The Troup County branch of the NAACP hosted a candidates’ forum Monday at the William Griggs Recreation Center. Attending were local candidates for state house District 128, Couny Commission districts 2 and 3, Board of Education District 1 and sheriff:
School board candidates Monday tackled the differences of charter and public schools and repercussions of a ballot issue on charter schools.
Asked whether public schools should be brought up to a higher standard to be comparable to charter schools, incumbent school board member Allen Simpson said all schools should be held to a certain standard. Charter schools operate by different rules and regulations and don’t have to meet some of the same standards as public schools, but he noted that charter schools also face review every three to four years and can have their charter revoked if they fail to meet certain criteria.
Challenger Deborah Albright-Santiago agreed that charter and public schools should be held to the same standards. Charter schools have to write a contract of what their goals are in order to meet state approval, and common core curriculum will help place the same standards on all charter and public schools.
Asked whether charter school performance is different than public schools, Simpson said any difference in a charter school lies in the goal of a particular school’s charter. Each charter school has to lay out what it will do.
Santiago said she doesn’t think there is a real difference, citing research that in the 2010-2011 school year that 70 percent of charter schools met adequate yearly progress compared to 67 percent of public schools, but that the results were flipped the previous year. She said there needs to be more qualitative and quantitative research available on charter schools’ performance to make a better determination.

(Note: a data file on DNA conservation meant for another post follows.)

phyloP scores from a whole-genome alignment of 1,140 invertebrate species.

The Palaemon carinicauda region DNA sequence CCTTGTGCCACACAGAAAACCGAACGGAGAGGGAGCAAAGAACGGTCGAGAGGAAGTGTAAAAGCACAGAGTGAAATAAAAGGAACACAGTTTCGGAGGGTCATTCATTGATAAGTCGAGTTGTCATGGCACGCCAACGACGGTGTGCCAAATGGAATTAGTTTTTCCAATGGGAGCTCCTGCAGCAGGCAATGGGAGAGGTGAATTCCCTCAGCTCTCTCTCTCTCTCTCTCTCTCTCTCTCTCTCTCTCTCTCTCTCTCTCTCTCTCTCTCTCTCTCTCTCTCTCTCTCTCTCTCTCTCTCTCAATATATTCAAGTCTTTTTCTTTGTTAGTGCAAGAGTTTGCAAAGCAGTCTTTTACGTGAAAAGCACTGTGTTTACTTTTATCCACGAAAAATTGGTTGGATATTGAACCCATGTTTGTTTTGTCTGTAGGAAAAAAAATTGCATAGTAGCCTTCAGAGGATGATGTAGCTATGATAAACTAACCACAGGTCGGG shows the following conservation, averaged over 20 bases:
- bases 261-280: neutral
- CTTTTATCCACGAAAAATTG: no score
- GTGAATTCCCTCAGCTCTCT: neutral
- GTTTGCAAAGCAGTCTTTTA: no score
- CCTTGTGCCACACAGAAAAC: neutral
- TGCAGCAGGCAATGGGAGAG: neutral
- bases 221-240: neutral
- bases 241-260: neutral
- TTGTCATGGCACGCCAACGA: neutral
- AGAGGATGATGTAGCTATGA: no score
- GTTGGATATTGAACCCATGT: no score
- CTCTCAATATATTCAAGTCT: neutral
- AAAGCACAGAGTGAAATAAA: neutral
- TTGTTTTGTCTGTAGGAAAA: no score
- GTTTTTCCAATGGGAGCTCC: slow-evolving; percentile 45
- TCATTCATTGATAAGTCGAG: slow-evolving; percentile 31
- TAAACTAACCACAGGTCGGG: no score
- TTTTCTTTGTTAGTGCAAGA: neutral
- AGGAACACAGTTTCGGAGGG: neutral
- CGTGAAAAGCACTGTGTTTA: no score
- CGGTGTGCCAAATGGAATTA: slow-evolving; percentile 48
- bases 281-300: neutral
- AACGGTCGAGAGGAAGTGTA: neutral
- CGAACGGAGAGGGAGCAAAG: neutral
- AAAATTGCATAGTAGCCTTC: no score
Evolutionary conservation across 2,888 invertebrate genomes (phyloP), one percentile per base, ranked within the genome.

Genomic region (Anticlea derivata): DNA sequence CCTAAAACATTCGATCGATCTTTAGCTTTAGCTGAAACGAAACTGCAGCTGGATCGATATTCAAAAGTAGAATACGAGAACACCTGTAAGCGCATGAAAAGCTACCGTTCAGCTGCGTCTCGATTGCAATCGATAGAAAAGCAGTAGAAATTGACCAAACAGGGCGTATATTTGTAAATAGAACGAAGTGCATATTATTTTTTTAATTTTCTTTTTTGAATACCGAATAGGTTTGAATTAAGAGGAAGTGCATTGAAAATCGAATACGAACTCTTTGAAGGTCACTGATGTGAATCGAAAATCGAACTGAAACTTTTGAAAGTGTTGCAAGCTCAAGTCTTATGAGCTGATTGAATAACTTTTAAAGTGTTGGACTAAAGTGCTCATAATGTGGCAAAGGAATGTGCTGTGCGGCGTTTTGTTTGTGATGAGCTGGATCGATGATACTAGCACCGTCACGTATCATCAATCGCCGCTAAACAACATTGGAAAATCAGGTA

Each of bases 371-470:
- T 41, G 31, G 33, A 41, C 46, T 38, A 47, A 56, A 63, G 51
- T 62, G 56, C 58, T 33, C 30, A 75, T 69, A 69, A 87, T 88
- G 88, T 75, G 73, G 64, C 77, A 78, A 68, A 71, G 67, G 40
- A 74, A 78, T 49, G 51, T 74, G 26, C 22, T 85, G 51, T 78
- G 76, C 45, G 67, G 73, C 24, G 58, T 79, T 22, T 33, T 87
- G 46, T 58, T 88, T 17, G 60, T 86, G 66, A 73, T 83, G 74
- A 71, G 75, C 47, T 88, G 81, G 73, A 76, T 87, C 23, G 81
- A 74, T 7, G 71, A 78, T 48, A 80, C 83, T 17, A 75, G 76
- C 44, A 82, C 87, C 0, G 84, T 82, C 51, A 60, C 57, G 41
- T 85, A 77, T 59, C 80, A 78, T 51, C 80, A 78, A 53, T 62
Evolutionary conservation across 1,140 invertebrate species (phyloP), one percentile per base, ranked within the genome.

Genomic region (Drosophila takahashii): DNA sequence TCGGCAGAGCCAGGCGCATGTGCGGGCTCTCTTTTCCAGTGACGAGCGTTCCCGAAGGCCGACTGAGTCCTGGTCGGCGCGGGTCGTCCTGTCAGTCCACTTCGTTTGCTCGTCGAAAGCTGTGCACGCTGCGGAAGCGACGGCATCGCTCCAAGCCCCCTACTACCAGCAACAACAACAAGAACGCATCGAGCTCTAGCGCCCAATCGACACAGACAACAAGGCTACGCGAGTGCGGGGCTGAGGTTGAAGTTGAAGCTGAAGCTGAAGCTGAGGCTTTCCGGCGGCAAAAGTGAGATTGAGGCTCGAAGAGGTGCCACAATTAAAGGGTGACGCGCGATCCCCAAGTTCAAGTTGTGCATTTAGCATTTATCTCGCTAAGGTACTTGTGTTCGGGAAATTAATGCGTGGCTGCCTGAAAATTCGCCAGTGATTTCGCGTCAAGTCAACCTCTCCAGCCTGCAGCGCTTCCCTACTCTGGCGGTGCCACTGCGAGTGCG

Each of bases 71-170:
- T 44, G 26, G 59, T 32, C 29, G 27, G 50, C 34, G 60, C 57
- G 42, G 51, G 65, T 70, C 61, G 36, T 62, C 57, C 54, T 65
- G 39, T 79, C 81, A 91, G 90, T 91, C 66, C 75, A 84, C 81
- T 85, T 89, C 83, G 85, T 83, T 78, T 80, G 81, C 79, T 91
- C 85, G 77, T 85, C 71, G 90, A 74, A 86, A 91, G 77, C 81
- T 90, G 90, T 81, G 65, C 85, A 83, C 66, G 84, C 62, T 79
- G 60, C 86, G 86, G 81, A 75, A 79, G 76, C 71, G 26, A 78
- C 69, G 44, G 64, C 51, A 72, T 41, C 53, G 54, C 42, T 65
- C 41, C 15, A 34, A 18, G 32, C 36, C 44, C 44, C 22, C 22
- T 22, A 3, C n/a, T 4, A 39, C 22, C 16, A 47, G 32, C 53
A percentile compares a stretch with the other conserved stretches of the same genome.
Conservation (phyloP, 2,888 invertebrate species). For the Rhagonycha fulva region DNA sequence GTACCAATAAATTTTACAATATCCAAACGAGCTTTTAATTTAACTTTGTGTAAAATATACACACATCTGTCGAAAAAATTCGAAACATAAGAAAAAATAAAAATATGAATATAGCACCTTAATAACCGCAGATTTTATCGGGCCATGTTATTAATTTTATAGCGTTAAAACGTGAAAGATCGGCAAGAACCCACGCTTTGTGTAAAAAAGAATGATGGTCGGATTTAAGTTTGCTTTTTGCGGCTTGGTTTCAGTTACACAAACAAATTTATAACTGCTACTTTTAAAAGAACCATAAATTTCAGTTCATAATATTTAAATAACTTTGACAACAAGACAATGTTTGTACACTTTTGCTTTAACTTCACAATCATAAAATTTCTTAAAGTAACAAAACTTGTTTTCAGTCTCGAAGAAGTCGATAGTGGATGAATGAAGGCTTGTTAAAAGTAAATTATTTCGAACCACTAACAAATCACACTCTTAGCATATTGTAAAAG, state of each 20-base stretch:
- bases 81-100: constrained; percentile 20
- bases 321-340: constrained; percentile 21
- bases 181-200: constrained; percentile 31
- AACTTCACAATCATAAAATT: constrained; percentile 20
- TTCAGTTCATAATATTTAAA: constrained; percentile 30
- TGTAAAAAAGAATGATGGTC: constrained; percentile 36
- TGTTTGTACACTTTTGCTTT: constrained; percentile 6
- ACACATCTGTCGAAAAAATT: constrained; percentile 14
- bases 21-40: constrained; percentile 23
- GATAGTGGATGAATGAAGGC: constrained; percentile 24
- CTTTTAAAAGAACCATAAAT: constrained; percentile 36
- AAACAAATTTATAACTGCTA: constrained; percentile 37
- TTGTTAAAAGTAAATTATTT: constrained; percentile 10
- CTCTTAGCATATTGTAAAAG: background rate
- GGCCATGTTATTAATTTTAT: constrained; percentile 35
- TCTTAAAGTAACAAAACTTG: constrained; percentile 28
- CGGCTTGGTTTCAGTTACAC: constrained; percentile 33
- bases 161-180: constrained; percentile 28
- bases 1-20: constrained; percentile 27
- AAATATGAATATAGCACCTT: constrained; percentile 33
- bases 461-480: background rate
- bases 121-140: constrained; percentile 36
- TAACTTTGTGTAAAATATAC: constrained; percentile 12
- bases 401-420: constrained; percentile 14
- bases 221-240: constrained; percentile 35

Asked if there is a problem between the current setup between charter and public schools and why communities need both, Santiago said if charter school legislation is pushed, it could mean $400 million from public schools going to charter schools. Also, some charter schools are established by management companies that write the charters and use them as a way to get money back from the state.
With charter schools, there is local control with a group of parents in control of the school, but with public schools, it’s taxpayers who have a say, she added. Also, having a more specialized approach, which is starting to become part of public school curriculum as well, over a one-size-fits-all policy, is preferable for students, Santiago said.
Simpson agreed, saying all children are different and an innovative school that can fit the needs of a community may sometimes be necessary. Non-traditional students could be helped by charter schools tuned to their needs.
He said he is against the proposed amendment on the ballot in November on charter schools, which would give the state control over local board control on determining whether to setup charter schools. He said the question is not about allowing charter schools or not, but whether the decision will lie with the state or Troup County.
Santiago also said she is against the ballot measure, which she said is poorly worded and would give the state more control over a local issue.